fatima al qadiri on the importance of protest, and why we must abolish prisons and police
Responding to the Black Lives Matter movement and the criminalisation of protest in western ‘democracies', Fatima’s latest album Brute was filled with darkness and despair. Since then, the Kuwaiti musician, visual artist and Future Brown member has...
"The West has sold me a lot of things…" Fatima Al Qadiri laughs, her New York-inflected Kuwaiti tones carried over a patchy Skype connection from her studio in Berlin. "Freedom of speech is the main totem of democracies, right? That's what sets democracies apart from dictatorships: you can protest in them," she explains, elucidating the ideas behind her powerful 2016 album Brute. "That [distinction] was really sold hard to me, by American movies, as a kid growing up in Kuwait." Fatima was nine-years-old when Saddam Hussein invaded the small but oil-rich state in 1990. Her family stayed put through the Gulf War, leaving after the Iraqi dictator had been pushed out by coalition forces, led by the US. However, when Fatima moved to the States in 1999, she discovered that the reality of Western democracy didn't quite match up to the sales pitch. "I was a freshman in college when I attended my first protest -- the IMF and World Bank protest in Washington DC [in 2000]," she says. "It was the first time I saw people being water cannoned and pepper sprayed and locked-up en masse; I'd never seen so many police in my entire life."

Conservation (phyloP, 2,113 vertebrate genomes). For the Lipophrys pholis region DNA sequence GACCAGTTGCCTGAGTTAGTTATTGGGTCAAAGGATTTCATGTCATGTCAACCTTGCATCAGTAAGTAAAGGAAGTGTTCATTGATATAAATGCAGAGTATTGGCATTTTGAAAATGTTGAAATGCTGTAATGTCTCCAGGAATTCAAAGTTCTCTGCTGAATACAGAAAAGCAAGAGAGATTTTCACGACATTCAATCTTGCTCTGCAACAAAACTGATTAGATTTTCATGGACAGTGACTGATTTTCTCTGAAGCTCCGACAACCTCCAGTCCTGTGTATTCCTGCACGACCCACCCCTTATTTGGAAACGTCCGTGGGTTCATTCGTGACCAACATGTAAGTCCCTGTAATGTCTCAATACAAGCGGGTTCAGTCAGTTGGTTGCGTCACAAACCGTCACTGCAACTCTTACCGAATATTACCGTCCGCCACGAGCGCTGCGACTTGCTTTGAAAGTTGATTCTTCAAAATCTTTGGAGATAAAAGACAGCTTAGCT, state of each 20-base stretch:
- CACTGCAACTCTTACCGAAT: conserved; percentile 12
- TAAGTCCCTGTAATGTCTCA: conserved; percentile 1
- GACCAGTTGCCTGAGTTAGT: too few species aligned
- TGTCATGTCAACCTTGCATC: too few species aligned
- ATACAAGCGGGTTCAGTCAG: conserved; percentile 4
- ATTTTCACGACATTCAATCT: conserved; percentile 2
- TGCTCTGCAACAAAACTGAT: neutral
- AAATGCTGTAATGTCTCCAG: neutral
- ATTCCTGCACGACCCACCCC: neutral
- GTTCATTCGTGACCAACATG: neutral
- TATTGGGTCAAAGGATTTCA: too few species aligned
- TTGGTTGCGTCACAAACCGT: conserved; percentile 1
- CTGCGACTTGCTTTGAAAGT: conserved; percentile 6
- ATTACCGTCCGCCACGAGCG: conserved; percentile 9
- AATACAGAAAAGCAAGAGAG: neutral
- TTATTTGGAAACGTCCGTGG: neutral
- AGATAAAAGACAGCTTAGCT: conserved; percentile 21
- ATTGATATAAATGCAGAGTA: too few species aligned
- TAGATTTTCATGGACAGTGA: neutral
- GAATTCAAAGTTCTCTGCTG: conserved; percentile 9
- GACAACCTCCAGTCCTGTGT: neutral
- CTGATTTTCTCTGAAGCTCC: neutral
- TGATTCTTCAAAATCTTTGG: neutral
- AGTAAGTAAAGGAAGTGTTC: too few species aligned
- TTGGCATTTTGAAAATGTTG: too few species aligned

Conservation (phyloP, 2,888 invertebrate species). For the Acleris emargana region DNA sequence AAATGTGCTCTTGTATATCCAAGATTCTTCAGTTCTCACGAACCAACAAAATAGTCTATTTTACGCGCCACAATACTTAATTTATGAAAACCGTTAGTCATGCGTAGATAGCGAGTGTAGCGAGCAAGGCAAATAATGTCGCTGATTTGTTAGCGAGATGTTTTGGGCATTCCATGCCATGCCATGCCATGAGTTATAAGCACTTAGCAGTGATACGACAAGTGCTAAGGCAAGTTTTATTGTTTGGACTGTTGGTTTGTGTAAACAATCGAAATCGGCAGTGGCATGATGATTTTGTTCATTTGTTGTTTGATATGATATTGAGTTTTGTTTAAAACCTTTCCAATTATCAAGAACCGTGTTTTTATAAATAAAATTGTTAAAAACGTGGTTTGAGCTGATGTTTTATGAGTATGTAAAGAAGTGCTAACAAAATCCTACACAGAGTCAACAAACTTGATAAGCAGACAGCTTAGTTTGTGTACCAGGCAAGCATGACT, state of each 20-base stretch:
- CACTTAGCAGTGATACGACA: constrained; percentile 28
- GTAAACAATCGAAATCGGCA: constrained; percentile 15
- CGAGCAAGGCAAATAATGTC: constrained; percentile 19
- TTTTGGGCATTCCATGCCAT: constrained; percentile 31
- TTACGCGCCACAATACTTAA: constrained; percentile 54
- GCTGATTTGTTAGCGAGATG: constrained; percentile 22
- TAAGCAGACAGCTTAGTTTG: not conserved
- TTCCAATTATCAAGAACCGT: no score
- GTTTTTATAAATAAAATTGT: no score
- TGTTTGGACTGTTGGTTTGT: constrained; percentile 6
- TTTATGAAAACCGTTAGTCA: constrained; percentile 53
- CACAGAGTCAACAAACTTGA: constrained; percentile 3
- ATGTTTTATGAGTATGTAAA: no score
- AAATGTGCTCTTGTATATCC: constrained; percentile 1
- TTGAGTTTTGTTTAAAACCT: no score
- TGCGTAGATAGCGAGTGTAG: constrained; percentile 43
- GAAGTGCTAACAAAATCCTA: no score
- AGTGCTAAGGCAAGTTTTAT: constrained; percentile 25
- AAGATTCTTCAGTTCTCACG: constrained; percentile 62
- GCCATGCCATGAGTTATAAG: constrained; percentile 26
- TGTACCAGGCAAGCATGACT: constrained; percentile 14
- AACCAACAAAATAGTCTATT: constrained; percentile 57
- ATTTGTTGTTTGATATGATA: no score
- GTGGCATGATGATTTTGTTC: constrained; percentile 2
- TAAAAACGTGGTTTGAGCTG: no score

Fatima's observation of what she describes as the "criminalisation of protest," and the militarisation of police forces, forms the core of Brute. It is a dark, menacing and unashamedly political record, informed by her own experiences. "When I saw Black Lives Matter protests across the United States, I realised I was mature enough to make a record about this subject. After years of witnessing this charade -- that protest and the freedom of speech is somehow allowed in the West, that it's protected -- because it's obviously not." The record samples audio of US police threatening protesters with arrest over a loudspeaker, and blasting them with the piercing trill of the LRAD 'sound cannon'. Al Qadiri's signature synths become fractious, layered with foreboding horns and doomy bass on Battery, and shattering glass effects on Power. "When I made the record I was filled with darkness. It's a completely hopeless record, made out of despair," she says.
Since the record came out, Fatima has found some hope. After being connected with Policing the Planet, a collection of writing on global policing, she is convinced there is a solution: abolish all police and prisons. "It's not a dream. It's just a redirecting of public funds," she explains. "The funds are there, they're just prioritised for war, and that's a thing we need to talk about as societies across the world. A trillion dollars was 'lost' in the invasion of Iraq. Imagine if just that trillion was put into education or healthcare."
Fatima has already taken aim at the next barrier to smash. She wants to score a film -- sci-fi, of course -- but says, "unfortunately this is the most male-dominated arena in the music industry. There's literally one or two women that have ever written a score for a major feature". She won't discuss the project she's working on right now, so as not to jinx it, but as for the future, she says, "I'm going to keep doing what I want to do, because I grew up against extreme odds to be an Arab woman producing music in the West." Odds are, we'll hear a lot more from Fatima Al Qadiri yet.
Text Charlotte Gush
Photography Lotte van Raalte